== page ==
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The OGC API – Tiles specification enables Web APIs to quickly and efficiently serve tiles of spatially referenced data or of maps with predefined content, extent, and resolution.
The Open Geospatial Consortium (OGC) seeks public comment on the candidate OGC API – Tiles – Part 1: Core Standard. Comments are due by April 29, 2022.
OGC API – Tiles uses the latest technologies and spatial data on the web best practices to enable Web APIs to serve tiles of spatially referenced data or of maps. The candidate standard offers additional functionality beyond that offered by the Web Map Tile Service (WMTS) – a well-established and commonly implemented OGC standard first issued in 2007.
OGC API Standards are developed in a modular way, meaning that their functionality can be added to existing web APIs as desired. This is why we call the family of OGC API Standards the “Building Blocks For Location.”
The candidate OGC API – Tiles specification, therefore, describes the API building blocks that can enable existing OGC API implementations (as well as other Web APIs) to efficiently serve tiles of spatially referenced data or of maps with predefined content, extent, and resolution.
As with other OGC API Standards, OGC API – Tiles is delivered in ‘Parts’ that allow developers to pick and choose the functionality they want in the API they are building. This minimizes complexity and development time, and allows future use-cases and technology changes to be added to the Standard as new parts without breaking existing implementations. Part 1: Core provides the minimum functionality required for a Web API to successfully serve spatially-referenced tiles to a client for the most common use-cases.
The candidate OGC API – Tiles – Part 1: Core Standard defines how to: discover which resources offered by a Web API can be retrieved as tiles; get metadata about the available tile sets; and request a tile. Tiles can represent a single collection or multiple collections, as defined in the Web API.
Additionally, the core conformance class describes how to retrieve a tile of an arbitrary resource using tile indices. It is defined in a way that could be easily included in a web API that does not conform to the foundational OGC API – Common standard. A web API can combine some requirements classes of this candidate OGC API standard with other OGC API standards (including OGC API – Common) to add functionality to said web API.
The candidate OGC API – Tiles Standard leverages the concepts of tile matrix sets and tile sets defined in the candidate OGC Two Dimensional Tile Matrix Set and Tile Set Metadata Standard, also implicitly used in WMTS and GeoPackage. The candidate OGC API – Tiles Standard can, therefore, be used to publish tiled maps (e.g., PNG, JPEG), tiled feature data (e.g., GeoJSON Vector Tiles, Mapbox Vector Tiles), or tiled coverages (e.g., netCDF, GeoTIFF).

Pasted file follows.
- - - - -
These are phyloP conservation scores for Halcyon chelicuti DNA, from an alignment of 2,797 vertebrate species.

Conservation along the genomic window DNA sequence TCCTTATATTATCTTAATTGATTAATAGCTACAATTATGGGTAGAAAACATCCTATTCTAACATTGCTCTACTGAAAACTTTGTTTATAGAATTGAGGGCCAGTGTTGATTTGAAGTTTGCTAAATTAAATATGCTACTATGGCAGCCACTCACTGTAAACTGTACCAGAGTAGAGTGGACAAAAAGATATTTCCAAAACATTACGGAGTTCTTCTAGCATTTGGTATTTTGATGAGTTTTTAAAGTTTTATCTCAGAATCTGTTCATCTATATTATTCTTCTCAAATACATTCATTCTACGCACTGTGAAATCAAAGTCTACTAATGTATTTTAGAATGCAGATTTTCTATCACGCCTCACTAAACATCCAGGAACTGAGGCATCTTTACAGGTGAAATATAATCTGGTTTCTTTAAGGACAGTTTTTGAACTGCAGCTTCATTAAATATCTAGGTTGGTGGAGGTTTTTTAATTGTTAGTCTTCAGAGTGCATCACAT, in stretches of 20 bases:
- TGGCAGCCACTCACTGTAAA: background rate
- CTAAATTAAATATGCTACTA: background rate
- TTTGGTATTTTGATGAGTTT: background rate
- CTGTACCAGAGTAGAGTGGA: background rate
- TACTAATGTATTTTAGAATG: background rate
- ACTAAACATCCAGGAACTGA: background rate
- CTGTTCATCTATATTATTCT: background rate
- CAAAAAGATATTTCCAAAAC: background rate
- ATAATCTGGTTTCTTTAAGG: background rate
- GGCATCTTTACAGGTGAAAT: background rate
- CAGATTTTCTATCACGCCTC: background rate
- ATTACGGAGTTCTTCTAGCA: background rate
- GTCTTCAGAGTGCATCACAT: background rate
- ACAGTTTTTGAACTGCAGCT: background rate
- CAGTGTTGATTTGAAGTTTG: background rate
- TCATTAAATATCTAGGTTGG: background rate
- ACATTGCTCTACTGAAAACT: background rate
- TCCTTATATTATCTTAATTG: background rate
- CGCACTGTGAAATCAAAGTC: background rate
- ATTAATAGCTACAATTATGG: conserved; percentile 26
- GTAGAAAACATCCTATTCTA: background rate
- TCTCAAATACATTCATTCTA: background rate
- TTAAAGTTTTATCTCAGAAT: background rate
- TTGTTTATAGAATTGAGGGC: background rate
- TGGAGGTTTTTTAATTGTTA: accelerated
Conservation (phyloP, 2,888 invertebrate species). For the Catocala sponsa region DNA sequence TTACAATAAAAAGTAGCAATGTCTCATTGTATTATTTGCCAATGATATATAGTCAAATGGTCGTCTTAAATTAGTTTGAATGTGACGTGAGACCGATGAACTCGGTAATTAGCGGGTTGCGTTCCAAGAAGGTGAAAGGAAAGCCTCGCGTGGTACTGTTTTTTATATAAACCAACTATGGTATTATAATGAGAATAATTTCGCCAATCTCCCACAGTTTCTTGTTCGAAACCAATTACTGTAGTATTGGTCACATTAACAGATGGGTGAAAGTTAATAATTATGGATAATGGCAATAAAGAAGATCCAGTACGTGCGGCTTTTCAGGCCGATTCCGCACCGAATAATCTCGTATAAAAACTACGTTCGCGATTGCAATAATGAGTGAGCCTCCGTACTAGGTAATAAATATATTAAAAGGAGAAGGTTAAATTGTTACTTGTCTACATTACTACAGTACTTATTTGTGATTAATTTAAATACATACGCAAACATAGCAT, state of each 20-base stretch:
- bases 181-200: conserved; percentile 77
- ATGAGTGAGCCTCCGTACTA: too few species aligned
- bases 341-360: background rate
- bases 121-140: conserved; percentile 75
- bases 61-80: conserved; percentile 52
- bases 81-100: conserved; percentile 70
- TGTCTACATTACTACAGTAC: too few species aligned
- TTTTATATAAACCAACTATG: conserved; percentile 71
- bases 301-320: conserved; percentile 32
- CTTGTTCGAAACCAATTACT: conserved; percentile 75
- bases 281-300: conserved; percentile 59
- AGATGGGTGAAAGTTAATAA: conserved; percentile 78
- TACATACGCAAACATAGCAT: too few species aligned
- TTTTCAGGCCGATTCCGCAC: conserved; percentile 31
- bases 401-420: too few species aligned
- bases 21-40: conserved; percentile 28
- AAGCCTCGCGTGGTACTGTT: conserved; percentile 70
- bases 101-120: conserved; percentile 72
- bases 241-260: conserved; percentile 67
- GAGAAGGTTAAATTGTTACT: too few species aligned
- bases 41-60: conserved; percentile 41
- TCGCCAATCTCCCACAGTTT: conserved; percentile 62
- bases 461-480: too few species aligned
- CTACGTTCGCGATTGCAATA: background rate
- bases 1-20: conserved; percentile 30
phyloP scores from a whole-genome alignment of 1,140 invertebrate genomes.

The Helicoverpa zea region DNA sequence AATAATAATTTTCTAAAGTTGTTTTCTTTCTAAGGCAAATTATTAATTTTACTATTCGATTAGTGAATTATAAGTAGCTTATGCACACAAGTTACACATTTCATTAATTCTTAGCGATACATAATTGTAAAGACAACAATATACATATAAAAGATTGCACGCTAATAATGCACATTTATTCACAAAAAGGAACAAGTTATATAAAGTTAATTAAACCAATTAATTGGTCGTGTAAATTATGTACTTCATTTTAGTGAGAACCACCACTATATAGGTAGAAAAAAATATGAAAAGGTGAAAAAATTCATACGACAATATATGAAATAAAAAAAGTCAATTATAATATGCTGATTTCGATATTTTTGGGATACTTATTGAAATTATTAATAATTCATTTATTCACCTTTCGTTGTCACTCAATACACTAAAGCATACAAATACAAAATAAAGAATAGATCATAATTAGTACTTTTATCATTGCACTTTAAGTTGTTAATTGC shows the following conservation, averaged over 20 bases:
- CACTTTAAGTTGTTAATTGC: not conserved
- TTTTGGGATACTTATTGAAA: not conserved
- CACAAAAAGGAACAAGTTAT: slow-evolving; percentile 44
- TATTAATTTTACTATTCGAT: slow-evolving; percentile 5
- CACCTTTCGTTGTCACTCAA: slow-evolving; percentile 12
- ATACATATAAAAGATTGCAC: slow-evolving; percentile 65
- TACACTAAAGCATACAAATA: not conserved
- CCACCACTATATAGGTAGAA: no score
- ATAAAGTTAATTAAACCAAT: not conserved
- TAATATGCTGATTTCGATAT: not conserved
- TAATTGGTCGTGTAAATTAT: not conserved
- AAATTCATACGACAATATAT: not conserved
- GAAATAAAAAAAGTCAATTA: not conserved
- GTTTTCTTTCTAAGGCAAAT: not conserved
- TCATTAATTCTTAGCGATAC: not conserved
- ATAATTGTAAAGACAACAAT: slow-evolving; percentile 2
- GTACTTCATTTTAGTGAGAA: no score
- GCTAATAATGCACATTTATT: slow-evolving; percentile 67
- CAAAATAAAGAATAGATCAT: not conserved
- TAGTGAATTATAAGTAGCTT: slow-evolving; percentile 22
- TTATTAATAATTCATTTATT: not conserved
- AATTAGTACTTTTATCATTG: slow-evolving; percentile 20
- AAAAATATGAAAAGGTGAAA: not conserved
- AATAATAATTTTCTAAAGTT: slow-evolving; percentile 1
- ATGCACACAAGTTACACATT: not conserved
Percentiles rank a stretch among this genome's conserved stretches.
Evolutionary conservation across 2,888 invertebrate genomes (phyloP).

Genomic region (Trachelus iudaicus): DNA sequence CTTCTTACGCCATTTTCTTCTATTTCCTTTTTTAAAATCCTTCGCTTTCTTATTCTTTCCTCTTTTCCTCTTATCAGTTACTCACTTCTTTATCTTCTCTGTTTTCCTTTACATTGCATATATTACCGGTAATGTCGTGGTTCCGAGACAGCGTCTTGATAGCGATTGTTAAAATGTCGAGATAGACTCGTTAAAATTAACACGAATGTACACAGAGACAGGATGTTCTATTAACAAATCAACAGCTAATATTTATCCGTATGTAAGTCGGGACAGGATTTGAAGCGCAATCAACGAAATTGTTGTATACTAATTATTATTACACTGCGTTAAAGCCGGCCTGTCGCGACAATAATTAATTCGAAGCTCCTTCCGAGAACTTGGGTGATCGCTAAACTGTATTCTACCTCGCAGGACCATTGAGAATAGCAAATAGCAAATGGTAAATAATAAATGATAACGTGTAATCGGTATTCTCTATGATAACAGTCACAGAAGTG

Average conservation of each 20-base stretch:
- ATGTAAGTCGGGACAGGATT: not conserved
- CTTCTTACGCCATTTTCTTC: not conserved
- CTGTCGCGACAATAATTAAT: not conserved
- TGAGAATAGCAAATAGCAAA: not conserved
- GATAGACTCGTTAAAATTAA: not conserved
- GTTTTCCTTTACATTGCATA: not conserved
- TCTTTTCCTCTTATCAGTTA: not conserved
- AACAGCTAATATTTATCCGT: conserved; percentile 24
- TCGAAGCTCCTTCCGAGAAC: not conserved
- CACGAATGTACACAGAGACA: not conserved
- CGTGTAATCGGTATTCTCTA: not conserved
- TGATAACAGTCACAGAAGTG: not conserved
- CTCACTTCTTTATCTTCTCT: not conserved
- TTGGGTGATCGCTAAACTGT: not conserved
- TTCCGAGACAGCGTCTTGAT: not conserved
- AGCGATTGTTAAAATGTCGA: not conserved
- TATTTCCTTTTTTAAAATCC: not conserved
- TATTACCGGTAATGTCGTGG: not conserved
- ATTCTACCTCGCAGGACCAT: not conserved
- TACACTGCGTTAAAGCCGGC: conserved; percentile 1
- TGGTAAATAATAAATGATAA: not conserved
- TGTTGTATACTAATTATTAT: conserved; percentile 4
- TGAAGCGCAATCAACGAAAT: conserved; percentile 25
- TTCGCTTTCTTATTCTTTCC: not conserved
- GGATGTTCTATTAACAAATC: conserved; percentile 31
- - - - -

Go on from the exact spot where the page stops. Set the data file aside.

To learn more about how the family of OGC API Standards work together to provide modular “building blocks for location” that address both simple and the most complex use-cases, visit ogcapi.org.
OGC Members interested in staying up to date on the progress of this standard, or contributing to its development, are encouraged to join the OGC API – Tiles SWG via the OGC Portal.
The candidate OGC API Tiles – Part 1: Core Standard is now open for public review and comment. Comments are due by April 29, 2022, and should be submitted via the OGC API Tiles – Part 1: Core Standard’s public GitHub Repository.
The Open Geospatial Consortium (OGC) is a collective problem-solving community of experts from more than 500 businesses, government agencies, research organizations, and universities driven to make geospatial (location) information and services FAIR – Findable, Accessible, Interoperable, and Reusable.
The global OGC Community engages in a mix of activities related to location-based technologies: developing consensus-based open standards and best-practice; collaborating on agile innovation initiatives; engaging in community meetings, events, and workshops; and more.
OGC’s unique standards development process moves at the pace of innovation, with constant input from technology forecasting, practical prototyping, real-world testing, and community engagement.
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